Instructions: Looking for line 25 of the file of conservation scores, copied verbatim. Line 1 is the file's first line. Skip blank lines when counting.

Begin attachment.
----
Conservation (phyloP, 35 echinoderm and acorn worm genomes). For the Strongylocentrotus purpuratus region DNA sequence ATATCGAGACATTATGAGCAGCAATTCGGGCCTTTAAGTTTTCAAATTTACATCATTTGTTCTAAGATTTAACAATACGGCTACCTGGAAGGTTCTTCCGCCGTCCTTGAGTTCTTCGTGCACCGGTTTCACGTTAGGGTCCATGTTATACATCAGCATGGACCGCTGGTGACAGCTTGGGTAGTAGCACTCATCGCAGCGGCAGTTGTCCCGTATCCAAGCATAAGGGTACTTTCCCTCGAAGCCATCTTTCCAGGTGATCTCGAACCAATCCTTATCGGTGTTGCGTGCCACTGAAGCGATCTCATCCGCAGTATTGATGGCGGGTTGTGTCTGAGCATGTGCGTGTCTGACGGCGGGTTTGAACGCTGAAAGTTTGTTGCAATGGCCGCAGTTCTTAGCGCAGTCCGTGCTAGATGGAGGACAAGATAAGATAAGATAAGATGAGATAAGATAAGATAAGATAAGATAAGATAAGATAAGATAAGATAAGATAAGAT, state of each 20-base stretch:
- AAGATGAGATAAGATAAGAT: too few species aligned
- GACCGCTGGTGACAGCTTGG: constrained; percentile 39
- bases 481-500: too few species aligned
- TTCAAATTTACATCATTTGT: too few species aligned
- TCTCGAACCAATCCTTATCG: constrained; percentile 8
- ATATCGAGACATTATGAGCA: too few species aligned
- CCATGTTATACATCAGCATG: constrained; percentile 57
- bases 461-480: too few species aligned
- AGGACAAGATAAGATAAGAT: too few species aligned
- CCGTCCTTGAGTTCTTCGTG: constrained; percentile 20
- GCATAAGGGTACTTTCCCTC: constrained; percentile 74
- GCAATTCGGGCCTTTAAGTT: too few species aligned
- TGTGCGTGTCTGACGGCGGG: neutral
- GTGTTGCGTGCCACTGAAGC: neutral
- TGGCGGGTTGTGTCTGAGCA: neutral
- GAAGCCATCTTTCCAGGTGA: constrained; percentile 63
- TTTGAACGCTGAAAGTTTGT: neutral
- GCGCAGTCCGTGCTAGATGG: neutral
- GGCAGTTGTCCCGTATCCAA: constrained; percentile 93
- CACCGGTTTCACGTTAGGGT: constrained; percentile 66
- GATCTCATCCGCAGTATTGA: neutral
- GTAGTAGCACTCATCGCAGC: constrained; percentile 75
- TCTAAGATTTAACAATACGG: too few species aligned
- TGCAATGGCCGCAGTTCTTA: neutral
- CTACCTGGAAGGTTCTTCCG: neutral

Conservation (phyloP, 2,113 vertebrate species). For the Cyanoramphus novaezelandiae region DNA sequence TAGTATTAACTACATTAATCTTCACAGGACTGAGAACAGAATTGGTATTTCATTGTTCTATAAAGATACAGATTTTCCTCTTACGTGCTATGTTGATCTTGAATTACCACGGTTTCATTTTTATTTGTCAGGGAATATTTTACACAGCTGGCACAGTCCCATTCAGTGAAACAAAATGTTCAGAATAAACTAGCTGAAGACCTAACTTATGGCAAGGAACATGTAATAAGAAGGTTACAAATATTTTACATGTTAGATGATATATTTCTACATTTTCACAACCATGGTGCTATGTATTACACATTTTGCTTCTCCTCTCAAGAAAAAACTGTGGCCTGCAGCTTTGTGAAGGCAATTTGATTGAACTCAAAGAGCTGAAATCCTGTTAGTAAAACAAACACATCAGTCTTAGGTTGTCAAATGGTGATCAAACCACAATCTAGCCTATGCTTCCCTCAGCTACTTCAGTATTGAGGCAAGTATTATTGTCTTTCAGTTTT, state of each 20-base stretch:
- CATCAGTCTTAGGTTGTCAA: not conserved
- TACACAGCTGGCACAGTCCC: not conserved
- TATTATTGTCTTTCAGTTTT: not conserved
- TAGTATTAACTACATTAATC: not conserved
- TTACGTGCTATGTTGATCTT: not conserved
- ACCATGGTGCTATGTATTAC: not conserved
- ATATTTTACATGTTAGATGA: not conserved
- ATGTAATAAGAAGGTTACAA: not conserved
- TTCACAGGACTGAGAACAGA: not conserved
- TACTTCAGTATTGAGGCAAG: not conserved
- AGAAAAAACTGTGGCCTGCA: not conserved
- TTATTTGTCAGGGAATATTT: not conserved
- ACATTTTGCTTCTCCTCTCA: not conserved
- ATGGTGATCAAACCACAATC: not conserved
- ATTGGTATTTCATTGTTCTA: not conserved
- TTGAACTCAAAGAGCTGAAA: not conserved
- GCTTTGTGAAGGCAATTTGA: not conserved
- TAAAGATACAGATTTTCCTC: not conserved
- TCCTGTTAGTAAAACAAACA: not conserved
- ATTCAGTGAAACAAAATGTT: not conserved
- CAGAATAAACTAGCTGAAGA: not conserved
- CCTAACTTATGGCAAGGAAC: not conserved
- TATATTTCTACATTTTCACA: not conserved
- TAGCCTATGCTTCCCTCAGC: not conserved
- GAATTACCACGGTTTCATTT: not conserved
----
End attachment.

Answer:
- TGCAATGGCCGCAGTTCTTA: neutral